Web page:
Results from 2015 Midwest Energy News reader survey

Thanks to everyone who took our reader survey this year. We had slightly fewer participants this year (289 vs. 302 last year), but still a large enough group to give us a good idea of how we’re doing.

The results are largely unchanged from last year but a few movements are evident. Since this is a self-selecting group and not a scientific poll, it’s really the year-to-year changes that provide the most insight.

Also this year we added some questions about climate change and political leanings, which yielded some interesting – though not entirely surprising – results (percentages in some instances may not add up to 100 due to rounding). The full results can be viewed here. You can also compare the results to 2014 and 2013 if you’re so inclined.

Demographics

Responses (from 28 states in all) were almost entirely from the Midwest, with the largest share coming from Illinois and Minnesota. They were, however, more evenly distributed, with participation rates increasing significantly in Ohio and Michigan (this also corresponds with increased website traffic in those states).

Minnesota: 21%
Illinois: 18%
Michigan: 13%
Wisconsin: 12%
Ohio: 10%
Iowa: 5%
Missouri: 3%
DC/Virginia: 3%
Nebraska, Indiana, South Dakota: 2% each

The remaining states represented 1% or less of responses.

Occupations/fields were roughly the same as last year, with the most significant uptick from the utility sector (12% vs. 8%):

Policy/advocacy/NGO: 27%
Other: 21% (includes many responses that could fit in other categories)
Other business related to the energy industry: 19%
Utility, co-op or other energy provider: 12%
Government or regulatory
: 11%
Academia: 6%
Media/communications: 5%

Overall impressions

Since the email digest is probably our best vehicle for promoting a survey (we also used a home page article, Twitter and Facebook), it should come as no surprise that respondents were regular readers:

62% read the email digest daily
28% read it more than once per week
3% read it a few times per month
3% read it rarely
4% never read it

This group is far less likely to visit the main website:

7% daily
19% more than once per week
29% a few times each month
37% rarely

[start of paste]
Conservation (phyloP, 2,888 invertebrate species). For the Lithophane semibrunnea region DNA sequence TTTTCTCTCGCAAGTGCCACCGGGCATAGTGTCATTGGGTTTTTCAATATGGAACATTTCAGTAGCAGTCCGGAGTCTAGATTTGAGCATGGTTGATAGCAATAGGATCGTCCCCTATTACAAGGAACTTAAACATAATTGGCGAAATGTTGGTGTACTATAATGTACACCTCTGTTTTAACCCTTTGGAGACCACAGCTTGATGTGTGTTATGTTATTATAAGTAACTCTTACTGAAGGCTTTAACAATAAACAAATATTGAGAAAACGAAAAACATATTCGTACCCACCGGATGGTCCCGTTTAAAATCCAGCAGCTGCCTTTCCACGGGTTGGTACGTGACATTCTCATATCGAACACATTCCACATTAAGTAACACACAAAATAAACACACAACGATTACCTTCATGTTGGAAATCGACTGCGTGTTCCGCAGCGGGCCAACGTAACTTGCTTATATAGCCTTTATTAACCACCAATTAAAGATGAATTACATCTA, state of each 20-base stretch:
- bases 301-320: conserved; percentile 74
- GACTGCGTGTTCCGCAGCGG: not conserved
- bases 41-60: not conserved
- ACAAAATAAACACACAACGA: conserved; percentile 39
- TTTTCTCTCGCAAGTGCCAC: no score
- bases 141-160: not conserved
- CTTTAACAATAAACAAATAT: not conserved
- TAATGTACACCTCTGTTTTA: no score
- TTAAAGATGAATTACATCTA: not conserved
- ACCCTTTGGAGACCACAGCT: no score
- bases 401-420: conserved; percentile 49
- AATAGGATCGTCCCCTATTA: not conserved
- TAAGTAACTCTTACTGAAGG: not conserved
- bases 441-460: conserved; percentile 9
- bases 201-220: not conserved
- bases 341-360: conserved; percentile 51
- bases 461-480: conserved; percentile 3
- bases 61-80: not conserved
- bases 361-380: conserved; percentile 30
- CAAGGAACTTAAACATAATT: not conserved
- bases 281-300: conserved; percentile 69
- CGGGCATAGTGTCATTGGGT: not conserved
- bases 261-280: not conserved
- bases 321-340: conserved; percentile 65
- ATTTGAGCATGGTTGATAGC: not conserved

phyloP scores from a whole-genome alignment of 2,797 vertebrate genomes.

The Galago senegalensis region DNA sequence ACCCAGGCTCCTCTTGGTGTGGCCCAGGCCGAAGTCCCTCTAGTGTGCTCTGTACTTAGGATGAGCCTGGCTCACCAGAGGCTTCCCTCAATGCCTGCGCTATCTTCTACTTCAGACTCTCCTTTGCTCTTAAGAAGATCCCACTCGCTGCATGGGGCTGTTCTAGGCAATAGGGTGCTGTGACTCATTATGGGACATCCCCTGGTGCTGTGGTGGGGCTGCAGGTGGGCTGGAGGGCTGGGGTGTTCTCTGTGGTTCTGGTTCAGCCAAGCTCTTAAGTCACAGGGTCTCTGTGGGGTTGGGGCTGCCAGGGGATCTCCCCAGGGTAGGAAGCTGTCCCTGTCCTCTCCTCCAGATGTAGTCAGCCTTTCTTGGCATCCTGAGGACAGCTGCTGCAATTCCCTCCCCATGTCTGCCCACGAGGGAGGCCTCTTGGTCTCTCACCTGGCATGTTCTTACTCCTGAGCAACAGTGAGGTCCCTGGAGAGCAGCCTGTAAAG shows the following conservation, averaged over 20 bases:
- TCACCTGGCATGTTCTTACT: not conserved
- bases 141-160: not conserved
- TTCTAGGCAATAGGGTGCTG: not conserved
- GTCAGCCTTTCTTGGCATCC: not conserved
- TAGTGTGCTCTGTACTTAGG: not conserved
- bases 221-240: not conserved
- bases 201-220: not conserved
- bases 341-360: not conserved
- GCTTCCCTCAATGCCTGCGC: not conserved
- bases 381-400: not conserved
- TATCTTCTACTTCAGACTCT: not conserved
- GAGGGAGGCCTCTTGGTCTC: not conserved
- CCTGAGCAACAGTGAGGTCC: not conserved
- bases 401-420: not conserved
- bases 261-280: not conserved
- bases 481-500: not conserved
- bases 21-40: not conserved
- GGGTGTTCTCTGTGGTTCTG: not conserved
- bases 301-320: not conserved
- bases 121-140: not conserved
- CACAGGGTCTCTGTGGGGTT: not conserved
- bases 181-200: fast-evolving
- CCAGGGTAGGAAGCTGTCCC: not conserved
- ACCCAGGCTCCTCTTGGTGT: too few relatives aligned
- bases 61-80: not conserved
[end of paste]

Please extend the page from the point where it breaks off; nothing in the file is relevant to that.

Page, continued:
9% never

Overall, impressions of our work are positive:

89% strongly agree or agree that Midwest Energy News is useful in their professional lives
88% strongly agree or agree that we are accurate
93% strongly agree or agree that we are timely
73% strongly agree or agree that we are fair and unbiased

85% strongly agree or agree that the daily email digest is useful in their professional lives
79% strongly agree or agree that it is comprehensive
71% strongly agree or agree that it is their primary source of regional energy news
83% strongly agree or agree that it is engaging to read

Views on climate change and politics

Respondents to our survey tend to be very concerned about climate change, and tend to self-identify as “liberal” or “progressive.”

How concerned are you about climate change?
73% very concerned
17% somewhat concerned
5% not very concerned
2% not at all concerned
2% don’t believe climate change is occurring

How should we respond to climate change?
49% combination of prevention and adaptation, with focus on prevention
31% act quickly to prevent by transitioning to clean energy
10% combination of prevention and adaptation, with focus on adaptation
5% adaptation
2% we should do nothing
3% don’t believe climate change is occurring

Politically, respondents self-identified as:

46% Liberal
32% Moderate
13% Other (“Progressive” was popular response, followed by “Independent” and “Libertarian”)
9% Conservative

Climate denial and the question of bias

The climate change questions gave us a chance to dig a little more deeply

The lone respondant who “strongly disagreed” that we are fair and unbiased was also one of the few who stated a belief that climate change is not occurring at all, posting a comment that our “climate change bias is very obvious, even obnoxious.”

Digging deeper into the data, respondents who disagree that we are fair and unbiased were also far more likely to be lukewarm on the issue of climate change compared to those who agreed. This was not universal, in some cases even people who don’t believe climate change is occurring gave us high marks for fairness, and vice versa.

For the record, we do not attempt to “balance” our coverage by falsely equating political positions with scientific ones. On a personal note, I hope the deniers are right, and I will be among the first to dance in the streets if they are. But for the time being the weight of evidence is against them.

There were other comments too, of course, including a lot of folks simply telling us to keep up the good work. I’ll be reviewing all of your feedback and taking action when appropriate.

Once again, thank you to everyone for taking the time to respond. If you missed out on the survey or wish to offer additional feedback, please feel free to contact me at paulman@fresh-energy.org.

Thanks for reading!

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